On Second Thought...

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I previously wrote an entry, A Bump in the Road, that questioned Spiegelman's choice to include a section in Maus that expressed concern about reader perception of Vladek.  My problem was that this section felt unnecessary and forced; it seemed awkward because it didn't fit the two narrative threads that the story was being told from (Vladek telling the story to Artie, and Vladkek actually living the story in the past).  However, I chose to gather information on Maus for my bibliography exercise, and found some articles that discussed tense in Maus.  After reading these, listening to class discussion, and reflecting further on the topic, I've changed my mind.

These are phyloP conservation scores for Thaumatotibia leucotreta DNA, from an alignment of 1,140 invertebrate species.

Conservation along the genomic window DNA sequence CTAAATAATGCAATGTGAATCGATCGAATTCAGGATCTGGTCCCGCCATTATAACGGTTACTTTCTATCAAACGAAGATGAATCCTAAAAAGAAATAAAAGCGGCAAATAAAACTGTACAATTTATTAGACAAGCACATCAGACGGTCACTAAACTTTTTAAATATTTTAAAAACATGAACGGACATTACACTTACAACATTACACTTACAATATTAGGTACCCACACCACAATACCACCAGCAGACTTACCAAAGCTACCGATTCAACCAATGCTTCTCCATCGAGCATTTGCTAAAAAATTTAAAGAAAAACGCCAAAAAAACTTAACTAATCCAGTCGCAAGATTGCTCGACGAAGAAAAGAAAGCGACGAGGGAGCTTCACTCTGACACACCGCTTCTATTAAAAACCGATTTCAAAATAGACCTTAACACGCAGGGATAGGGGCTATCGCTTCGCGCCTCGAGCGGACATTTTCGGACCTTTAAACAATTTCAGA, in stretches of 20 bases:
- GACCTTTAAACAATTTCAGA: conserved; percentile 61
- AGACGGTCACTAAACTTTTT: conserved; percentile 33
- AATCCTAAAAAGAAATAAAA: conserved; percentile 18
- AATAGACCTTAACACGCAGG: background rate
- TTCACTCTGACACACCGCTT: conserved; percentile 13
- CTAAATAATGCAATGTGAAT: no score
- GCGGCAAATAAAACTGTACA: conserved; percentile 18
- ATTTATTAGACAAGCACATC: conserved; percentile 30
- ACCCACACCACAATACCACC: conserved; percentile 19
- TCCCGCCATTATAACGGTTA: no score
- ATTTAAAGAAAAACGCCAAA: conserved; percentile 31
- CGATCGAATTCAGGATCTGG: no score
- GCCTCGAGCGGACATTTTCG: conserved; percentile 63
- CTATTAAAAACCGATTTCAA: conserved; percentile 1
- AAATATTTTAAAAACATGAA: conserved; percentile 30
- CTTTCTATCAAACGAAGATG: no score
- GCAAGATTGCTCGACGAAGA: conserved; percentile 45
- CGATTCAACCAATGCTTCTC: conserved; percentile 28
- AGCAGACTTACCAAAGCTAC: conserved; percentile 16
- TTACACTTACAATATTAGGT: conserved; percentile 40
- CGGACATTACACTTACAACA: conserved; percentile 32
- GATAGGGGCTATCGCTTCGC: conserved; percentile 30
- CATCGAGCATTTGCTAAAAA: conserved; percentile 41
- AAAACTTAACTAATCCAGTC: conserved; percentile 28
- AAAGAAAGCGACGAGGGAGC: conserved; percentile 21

I think the narrative perspective that shows Art's concerns with writing the story is very significant, as the graphic novel is Art's key to initiation into his family.  Though I haven't read the second book yet, I have heard enough about it to know that the consequences of publishing this book were not all positive for Spiegelman, and there are many ethical dilemmas surrounding the question of commercialism and the Holocaust.  Since the book is not only about the Holocaust, but also about the relationship between Artie and Vladek, and Artie's struggle to be accepted into his family, I feel that these sections I previously labeled as "awkward" and "unneccessary" actually tell a very important part of the story.

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